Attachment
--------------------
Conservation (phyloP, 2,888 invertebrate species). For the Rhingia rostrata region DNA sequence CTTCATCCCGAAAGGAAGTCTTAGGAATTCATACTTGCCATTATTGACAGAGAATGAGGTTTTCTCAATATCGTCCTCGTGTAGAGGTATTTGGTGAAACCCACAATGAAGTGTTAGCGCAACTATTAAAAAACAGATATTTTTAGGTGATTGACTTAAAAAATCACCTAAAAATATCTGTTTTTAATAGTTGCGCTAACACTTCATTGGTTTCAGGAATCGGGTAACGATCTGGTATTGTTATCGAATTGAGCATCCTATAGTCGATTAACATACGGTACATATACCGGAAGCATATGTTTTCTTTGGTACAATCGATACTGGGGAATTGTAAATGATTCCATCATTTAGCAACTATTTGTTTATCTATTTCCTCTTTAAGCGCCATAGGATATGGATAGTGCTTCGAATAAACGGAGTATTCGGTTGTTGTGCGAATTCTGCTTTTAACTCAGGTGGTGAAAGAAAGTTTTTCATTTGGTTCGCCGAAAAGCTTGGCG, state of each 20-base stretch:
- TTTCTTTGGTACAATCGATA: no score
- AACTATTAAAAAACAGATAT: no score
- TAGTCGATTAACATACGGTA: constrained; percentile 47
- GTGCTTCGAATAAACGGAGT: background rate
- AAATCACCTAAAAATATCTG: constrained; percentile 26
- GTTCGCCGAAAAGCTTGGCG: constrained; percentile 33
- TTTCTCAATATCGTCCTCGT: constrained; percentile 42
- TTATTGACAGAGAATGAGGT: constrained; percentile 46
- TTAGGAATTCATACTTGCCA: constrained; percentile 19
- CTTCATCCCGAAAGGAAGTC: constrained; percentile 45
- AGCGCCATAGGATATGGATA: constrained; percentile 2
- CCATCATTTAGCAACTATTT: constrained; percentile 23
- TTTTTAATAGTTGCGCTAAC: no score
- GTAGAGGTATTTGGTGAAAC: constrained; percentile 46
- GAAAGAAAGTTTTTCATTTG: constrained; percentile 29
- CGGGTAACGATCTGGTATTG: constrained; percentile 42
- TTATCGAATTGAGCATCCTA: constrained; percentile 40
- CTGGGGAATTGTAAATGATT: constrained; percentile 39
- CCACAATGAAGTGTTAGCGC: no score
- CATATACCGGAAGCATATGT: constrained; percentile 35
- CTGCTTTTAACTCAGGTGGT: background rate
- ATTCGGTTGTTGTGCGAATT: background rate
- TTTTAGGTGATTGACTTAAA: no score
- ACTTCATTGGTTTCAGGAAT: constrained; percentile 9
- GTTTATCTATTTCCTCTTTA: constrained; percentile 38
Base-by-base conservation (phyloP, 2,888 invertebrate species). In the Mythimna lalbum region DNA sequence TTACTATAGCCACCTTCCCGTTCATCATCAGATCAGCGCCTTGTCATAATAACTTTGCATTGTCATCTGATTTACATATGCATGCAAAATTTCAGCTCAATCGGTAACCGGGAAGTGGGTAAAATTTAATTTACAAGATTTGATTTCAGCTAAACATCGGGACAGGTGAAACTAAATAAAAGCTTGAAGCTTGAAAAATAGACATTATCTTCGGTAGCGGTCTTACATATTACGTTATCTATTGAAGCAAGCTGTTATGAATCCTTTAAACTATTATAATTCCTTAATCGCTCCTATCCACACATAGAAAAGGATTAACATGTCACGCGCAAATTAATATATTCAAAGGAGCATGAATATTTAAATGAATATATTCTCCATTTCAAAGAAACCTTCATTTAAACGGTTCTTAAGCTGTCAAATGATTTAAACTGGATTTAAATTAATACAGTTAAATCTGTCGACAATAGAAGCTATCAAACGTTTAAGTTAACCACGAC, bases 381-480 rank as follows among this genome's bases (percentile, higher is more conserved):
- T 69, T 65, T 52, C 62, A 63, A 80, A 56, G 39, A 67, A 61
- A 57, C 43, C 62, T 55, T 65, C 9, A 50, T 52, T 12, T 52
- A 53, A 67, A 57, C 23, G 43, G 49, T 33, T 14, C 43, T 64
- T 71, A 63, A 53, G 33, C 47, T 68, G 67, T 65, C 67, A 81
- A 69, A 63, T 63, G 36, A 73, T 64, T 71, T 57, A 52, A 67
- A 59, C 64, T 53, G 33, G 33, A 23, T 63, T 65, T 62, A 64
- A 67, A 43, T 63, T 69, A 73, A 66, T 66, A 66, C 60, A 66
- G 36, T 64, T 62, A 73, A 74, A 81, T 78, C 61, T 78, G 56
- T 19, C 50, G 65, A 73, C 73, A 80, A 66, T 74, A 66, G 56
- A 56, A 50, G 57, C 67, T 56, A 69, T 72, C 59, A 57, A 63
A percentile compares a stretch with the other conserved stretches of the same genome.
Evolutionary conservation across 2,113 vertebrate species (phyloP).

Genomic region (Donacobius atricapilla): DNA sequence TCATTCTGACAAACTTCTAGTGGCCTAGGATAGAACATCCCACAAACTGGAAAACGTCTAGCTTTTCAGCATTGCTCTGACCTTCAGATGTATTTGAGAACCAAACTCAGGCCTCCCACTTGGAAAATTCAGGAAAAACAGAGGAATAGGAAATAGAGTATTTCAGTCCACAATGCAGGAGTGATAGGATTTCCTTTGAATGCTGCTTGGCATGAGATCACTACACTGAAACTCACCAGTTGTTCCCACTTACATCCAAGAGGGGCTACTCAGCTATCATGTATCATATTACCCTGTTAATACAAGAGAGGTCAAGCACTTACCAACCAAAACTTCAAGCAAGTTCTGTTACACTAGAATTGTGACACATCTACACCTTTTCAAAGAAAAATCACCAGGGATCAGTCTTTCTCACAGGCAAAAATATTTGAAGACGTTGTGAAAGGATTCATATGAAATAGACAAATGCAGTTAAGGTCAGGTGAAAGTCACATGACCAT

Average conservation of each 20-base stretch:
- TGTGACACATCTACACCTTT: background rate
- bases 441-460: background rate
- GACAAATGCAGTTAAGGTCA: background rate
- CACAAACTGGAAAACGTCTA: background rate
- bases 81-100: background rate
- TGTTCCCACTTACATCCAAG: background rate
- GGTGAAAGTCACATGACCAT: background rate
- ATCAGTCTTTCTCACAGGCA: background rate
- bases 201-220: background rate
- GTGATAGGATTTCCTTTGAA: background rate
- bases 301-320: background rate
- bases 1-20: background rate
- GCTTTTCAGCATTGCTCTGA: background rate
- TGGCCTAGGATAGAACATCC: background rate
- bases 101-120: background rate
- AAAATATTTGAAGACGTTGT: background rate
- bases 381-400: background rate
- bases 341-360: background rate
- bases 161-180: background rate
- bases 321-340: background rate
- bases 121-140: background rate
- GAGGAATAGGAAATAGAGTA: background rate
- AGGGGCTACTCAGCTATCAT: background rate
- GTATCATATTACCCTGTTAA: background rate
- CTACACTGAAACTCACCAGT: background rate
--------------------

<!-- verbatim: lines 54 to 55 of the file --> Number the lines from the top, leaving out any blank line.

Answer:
- GCTTTTCAGCATTGCTCTGA: background rate
- TGGCCTAGGATAGAACATCC: background rate